Response to lithium in patients with bipolar disorder is associated with clinical and transdiagnostic genetic factors. The predictive combination of these variables might help clinicians better predict which patients will respond to lithium treatment.
To use a combination of transdiagnostic genetic and clinical factors to predict lithium response in patients with bipolar disorder.
This study utilised genetic and clinical data (n = 1034) collected as part of the International Consortium on Lithium Genetics (ConLi+Gen) project. Polygenic risk scores (PRS) were computed for schizophrenia and major depressive disorder, and then combined with clinical variables using a cross-validated machine-learning regression approach. Unimodal, multimodal and genetically stratified models were trained and validated using ridge, elastic net and random forest regression on 692 patients with bipolar disorder from ten study sites using leave-site-out cross-validation. All models were then tested on an independent test set of 342 patients. The best performing models were then tested in a classification framework.
The best performing linear model explained 5.1% (P = 0.0001) of variance in lithium response and was composed of clinical variables, PRS variables and interaction terms between them. The best performing non-linear model used only clinical variables and explained 8.1% (P = 0.0001) of variance in lithium response. A priori genomic stratification improved non-linear model performance to 13.7% (P = 0.0001) and improved the binary classification of lithium response. This model stratified patients based on their meta-polygenic loadings for major depressive disorder and schizophrenia and was then trained using clinical data.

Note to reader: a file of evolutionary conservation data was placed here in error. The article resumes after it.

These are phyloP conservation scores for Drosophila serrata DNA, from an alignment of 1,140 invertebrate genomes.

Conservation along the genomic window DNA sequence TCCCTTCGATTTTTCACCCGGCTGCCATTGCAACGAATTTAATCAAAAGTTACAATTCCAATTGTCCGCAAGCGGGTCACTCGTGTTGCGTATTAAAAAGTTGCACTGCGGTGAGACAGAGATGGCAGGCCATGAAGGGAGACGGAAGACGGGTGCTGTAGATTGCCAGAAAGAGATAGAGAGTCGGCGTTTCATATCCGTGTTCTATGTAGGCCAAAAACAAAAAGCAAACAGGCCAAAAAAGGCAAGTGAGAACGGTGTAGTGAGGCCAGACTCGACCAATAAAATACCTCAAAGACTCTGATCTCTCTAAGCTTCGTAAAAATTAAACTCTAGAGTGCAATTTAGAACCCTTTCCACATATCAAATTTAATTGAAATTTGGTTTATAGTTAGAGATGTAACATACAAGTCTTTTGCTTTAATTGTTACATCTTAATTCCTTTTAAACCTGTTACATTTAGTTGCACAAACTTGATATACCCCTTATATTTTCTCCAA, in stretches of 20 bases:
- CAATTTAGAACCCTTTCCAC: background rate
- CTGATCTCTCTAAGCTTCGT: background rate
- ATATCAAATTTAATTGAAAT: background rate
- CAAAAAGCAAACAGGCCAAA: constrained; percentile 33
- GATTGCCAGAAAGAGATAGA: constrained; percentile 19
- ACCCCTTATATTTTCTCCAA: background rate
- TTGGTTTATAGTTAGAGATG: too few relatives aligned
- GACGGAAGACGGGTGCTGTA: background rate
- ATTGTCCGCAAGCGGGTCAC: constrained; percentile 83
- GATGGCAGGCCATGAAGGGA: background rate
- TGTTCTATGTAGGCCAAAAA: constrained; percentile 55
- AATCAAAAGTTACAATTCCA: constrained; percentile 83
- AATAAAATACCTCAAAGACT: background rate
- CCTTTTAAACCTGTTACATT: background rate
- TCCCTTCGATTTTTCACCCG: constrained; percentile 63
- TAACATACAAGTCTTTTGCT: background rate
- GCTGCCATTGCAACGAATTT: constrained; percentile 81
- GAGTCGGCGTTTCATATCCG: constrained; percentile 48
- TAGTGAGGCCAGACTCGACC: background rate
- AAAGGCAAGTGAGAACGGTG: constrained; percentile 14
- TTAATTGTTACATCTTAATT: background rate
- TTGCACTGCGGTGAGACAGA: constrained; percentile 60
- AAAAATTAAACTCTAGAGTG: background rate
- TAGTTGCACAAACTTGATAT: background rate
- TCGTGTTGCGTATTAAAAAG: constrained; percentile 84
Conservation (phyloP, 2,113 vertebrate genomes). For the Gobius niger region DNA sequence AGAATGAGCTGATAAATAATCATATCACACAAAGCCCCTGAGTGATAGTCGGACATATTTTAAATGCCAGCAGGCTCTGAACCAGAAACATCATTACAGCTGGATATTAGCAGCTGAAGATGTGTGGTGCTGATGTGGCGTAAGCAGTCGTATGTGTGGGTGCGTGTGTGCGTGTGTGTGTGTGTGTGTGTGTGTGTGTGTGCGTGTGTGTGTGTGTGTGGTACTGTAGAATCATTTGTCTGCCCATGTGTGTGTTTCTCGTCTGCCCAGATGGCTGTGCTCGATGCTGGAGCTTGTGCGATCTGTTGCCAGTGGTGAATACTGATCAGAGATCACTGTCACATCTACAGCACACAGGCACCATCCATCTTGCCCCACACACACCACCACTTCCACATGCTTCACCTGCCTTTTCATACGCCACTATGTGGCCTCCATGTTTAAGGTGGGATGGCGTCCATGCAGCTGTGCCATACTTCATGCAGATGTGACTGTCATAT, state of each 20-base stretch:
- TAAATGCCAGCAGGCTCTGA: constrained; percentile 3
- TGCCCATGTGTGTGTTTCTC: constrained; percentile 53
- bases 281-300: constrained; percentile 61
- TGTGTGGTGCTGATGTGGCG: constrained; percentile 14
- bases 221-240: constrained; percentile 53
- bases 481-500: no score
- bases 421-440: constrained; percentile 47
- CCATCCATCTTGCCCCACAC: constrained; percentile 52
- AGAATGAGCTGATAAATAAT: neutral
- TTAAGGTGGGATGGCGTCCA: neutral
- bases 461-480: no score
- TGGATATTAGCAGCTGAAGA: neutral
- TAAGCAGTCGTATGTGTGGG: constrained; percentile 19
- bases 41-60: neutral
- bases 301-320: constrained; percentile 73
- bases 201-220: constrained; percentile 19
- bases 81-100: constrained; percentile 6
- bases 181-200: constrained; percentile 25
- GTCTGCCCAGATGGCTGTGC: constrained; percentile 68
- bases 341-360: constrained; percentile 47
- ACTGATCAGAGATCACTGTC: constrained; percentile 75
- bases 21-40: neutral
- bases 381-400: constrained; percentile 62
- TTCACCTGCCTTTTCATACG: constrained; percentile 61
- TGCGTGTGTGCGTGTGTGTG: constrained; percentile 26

Using PRS to first stratify patients genetically and then train machine-learning models with clinical predictors led to large improvements in lithium response prediction. When used with other PRS and biological markers in the future this approach may help inform which patients are most likely to respond to lithium treatment.
ABSTRACT IMPACT: Understanding dietary patterns and nutrient intakes of the aging population may help address concerns and dietary guidelines regarding their nutritional needs. OBJECTIVES/GOALS: The objective of this study is to test the hypothesis that a healthy dietary pattern in the oldest old (aged 80 years and older) is related to greater compliance with dietary recommendations and better nutrient intake profiles. METHODS/STUDY POPULATION: We conducted a cross-sectional study of 122 participants aged 82 to 97 years old from the Geisinger Rural Aging Study (GRAS) cohort in rural Pennsylvania (n = 56 men and 66 women). The main outcome measures of the investigation were the daily nutrient intakes and food group intakes evaluated from the average of three 24-hour dietary recalls. The dietary patterns were determined by cluster analysis from 28 food groups. Diet quality and adherence to the Dietary Guidelines for Americans was assessed by the Healthy Eating Index (HEI)-2015 and the Dietary Screening Tool (DST). Recommended intakes were determined by the Recommended Dietary Allowances (RDAs) or Adequate Intakes (AIs). RESULTS/ANTICIPATED RESULTS: Less than 50% of participants met the dietary recommended intakes for vitamins D, E, K, B6, dietary fiber, zinc, potassium, and calcium. The more-nutrient-dense cluster was characterized by higher intakes of fruits and vegetables. The less-nutrient-dense cluster was characterized by higher intakes of foods including desserts and sweets. After adjusting for age, sex, and energy intake, participants in the more-nutrient-dense dietary pattern had a higher intake of vitamins A, D, K, C, fiber, and potassium (p < 0.05 for all). After adjusting for age and sex, participants in the more-nutrient-dense pattern had better diet quality assessed by the (HEI)-2015 (p < 0.001) and DST (p = 0.006). DISCUSSION/SIGNIFICANCE OF FINDINGS: Among the oldest old, many participants were found to have nutrient intakes lower than the recommended levels for fundamental nutrients suggesting that dietary guidance in addition to a dietary pattern more aligned with dietary guidelines may be beneficial for supporting healthy aging.